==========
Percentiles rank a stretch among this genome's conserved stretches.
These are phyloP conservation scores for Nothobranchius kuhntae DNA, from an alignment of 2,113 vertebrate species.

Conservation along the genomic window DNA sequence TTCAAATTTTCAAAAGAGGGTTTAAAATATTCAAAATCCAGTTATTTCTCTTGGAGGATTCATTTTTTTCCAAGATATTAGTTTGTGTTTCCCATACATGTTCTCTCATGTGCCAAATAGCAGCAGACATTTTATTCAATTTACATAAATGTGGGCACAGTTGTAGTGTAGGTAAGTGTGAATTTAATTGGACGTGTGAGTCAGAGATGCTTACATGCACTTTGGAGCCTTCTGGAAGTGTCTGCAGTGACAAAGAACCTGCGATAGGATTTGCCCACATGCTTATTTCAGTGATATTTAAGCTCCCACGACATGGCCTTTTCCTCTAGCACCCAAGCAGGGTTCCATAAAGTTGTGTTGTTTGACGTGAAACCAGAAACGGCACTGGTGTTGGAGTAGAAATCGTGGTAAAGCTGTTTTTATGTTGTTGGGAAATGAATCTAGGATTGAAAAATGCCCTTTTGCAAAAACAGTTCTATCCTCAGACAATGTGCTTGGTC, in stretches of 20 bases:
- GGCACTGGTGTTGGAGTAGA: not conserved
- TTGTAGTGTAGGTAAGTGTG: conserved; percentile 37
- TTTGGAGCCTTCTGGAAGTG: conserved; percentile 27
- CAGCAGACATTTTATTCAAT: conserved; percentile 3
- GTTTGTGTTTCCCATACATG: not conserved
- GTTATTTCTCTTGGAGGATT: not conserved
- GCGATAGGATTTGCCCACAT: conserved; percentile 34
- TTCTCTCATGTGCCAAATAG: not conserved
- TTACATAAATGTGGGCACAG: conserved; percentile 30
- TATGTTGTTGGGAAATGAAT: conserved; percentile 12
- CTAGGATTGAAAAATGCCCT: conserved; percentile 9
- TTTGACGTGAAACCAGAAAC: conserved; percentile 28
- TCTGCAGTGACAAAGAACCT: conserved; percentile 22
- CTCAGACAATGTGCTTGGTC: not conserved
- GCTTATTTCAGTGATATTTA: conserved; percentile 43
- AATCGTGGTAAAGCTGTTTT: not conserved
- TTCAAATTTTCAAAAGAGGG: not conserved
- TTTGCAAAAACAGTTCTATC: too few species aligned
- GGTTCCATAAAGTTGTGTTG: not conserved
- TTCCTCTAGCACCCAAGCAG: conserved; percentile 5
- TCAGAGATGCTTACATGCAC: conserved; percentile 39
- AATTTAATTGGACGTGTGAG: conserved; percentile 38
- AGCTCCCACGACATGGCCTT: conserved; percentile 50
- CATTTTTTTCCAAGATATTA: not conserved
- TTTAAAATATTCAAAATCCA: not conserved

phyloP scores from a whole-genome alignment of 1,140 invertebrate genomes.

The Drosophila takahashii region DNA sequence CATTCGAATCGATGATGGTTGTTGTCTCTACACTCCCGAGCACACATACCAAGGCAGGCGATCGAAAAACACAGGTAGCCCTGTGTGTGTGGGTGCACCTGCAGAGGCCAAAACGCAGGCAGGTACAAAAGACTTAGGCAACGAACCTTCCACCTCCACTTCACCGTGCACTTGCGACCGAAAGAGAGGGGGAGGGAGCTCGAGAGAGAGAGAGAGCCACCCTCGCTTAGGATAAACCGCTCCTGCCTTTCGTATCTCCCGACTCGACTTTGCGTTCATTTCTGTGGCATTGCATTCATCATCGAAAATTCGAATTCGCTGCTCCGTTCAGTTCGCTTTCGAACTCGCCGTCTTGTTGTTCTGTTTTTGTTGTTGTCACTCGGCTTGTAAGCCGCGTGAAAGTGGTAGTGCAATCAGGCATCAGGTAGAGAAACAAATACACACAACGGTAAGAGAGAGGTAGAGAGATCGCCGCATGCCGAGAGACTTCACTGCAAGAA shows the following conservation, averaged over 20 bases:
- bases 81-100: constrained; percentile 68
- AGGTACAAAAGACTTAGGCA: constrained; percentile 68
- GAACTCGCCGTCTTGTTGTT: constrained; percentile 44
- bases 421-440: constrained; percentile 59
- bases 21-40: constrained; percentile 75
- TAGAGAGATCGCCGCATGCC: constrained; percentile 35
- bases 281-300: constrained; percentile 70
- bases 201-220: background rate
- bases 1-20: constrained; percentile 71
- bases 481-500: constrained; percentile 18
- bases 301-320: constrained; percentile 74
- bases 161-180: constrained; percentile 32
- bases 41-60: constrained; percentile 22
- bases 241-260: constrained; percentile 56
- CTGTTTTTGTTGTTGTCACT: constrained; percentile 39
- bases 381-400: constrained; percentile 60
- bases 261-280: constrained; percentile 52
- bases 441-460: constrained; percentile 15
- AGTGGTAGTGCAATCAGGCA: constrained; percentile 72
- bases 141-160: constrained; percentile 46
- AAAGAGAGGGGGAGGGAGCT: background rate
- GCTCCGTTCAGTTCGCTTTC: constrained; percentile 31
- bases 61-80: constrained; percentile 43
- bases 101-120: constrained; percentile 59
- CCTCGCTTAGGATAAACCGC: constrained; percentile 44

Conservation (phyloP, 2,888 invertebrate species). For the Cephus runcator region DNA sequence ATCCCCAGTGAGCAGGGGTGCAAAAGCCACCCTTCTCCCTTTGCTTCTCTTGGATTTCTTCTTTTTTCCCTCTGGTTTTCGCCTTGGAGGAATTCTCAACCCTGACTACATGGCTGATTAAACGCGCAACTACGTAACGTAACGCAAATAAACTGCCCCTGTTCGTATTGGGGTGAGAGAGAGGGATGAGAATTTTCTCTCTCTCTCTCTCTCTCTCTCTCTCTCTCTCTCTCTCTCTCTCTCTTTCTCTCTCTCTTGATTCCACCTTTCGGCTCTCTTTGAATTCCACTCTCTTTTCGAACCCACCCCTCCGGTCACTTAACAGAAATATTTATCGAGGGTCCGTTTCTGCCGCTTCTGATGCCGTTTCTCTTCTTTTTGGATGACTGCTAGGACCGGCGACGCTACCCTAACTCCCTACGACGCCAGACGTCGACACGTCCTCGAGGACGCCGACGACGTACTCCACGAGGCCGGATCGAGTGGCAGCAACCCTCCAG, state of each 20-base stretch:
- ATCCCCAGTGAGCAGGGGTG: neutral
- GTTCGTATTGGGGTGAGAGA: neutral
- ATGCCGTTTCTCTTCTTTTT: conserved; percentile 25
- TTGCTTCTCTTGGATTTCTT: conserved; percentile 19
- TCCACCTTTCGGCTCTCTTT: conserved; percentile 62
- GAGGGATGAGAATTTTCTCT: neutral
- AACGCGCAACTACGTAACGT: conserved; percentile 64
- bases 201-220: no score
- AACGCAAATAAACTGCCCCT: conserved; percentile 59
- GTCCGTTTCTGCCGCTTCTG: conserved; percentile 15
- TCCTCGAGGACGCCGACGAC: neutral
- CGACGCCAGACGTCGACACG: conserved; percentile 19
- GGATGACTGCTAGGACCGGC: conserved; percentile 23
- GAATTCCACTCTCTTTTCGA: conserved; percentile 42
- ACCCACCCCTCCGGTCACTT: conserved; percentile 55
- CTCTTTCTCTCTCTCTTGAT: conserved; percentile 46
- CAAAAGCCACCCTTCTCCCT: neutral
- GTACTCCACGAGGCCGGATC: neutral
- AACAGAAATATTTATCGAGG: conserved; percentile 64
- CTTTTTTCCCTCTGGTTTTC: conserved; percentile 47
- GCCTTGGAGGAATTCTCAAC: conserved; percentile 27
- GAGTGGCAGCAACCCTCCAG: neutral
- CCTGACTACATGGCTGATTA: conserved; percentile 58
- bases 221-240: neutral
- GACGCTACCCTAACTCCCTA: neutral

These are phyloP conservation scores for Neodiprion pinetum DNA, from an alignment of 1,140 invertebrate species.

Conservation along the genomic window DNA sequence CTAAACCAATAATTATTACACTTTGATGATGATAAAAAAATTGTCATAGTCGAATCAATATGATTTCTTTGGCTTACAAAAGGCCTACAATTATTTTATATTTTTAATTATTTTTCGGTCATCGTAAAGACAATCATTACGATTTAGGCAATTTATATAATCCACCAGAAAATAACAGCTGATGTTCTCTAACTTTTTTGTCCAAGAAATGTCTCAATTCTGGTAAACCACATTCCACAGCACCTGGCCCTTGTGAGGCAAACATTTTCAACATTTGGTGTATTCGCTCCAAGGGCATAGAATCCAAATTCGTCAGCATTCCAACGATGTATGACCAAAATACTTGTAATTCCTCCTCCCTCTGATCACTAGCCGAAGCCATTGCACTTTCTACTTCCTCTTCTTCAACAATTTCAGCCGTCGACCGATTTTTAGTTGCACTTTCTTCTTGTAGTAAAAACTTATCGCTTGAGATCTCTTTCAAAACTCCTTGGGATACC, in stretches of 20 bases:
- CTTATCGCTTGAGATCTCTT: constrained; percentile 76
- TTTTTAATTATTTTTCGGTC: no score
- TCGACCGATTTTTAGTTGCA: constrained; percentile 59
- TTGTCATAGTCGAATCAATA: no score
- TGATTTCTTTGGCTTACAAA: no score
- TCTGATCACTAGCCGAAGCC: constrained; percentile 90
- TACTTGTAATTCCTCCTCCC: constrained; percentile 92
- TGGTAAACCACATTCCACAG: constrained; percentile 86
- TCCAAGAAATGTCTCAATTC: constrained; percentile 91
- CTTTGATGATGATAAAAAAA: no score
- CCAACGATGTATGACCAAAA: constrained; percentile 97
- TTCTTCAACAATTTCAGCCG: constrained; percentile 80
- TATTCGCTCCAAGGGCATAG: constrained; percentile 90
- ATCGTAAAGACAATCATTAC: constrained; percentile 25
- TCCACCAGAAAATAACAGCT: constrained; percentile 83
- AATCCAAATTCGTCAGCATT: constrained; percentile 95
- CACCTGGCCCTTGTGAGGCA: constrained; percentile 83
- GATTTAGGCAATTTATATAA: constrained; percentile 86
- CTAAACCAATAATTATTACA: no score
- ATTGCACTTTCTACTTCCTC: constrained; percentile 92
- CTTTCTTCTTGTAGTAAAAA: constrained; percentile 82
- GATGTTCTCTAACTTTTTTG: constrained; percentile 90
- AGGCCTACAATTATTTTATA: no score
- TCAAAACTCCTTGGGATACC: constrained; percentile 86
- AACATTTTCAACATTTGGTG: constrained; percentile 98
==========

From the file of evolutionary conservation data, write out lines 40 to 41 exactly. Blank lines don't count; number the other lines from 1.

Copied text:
- bases 481-500: constrained; percentile 18
- bases 301-320: constrained; percentile 74